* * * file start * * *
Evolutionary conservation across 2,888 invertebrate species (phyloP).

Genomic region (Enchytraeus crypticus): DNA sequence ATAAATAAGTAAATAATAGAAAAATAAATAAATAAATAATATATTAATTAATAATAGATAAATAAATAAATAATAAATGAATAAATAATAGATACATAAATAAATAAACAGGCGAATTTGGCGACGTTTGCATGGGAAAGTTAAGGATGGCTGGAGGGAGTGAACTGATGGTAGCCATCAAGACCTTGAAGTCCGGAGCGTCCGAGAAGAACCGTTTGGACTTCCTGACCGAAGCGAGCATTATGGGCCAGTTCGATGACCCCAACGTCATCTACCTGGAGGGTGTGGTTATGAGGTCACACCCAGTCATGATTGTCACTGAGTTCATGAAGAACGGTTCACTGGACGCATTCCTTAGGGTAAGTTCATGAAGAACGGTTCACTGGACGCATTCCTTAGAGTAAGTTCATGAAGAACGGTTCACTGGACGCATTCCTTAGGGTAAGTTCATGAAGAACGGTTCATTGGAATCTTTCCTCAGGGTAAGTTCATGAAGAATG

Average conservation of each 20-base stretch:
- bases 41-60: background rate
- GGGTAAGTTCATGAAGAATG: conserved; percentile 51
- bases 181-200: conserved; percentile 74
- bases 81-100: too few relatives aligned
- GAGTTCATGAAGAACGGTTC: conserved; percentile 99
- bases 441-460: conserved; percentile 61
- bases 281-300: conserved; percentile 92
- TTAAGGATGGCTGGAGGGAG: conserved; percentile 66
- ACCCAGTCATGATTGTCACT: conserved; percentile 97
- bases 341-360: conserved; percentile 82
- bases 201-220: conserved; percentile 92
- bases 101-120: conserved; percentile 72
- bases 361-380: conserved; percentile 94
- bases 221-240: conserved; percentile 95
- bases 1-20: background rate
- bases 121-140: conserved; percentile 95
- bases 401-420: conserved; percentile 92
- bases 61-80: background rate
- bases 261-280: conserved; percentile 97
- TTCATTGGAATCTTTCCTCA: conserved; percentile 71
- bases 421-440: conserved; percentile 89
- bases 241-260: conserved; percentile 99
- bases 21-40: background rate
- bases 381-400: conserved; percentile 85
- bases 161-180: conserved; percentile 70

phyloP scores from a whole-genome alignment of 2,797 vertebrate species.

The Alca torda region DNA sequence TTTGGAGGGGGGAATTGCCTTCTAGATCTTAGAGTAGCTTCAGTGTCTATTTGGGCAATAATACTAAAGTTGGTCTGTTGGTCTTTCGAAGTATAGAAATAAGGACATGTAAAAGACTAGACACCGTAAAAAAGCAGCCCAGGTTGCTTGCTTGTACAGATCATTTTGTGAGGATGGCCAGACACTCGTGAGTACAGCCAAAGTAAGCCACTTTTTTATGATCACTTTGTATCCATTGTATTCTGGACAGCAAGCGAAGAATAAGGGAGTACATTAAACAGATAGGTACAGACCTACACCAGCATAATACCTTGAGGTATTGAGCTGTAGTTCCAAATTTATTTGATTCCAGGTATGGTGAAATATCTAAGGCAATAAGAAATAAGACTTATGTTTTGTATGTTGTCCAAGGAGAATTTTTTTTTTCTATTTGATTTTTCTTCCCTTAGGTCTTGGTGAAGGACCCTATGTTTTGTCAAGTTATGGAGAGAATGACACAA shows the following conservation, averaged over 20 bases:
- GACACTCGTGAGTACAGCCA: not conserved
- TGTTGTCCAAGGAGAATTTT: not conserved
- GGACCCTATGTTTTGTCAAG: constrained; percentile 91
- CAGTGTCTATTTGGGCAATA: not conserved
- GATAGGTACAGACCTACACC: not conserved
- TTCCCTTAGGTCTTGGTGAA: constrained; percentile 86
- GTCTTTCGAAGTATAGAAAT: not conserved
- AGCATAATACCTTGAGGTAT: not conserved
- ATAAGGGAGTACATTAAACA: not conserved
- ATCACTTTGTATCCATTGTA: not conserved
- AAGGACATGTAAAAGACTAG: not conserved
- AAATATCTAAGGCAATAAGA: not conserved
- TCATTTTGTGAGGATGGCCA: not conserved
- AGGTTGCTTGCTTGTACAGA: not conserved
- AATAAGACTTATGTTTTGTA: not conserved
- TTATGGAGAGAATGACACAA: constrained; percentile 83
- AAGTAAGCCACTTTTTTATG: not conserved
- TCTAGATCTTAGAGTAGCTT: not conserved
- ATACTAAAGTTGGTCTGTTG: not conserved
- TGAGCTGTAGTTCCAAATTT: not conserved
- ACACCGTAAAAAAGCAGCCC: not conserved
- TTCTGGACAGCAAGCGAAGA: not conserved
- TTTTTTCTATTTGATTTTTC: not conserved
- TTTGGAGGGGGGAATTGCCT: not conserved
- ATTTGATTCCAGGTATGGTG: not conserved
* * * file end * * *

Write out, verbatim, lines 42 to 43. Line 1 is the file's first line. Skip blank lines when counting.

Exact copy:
- AAATATCTAAGGCAATAAGA: not conserved
- TCATTTTGTGAGGATGGCCA: not conserved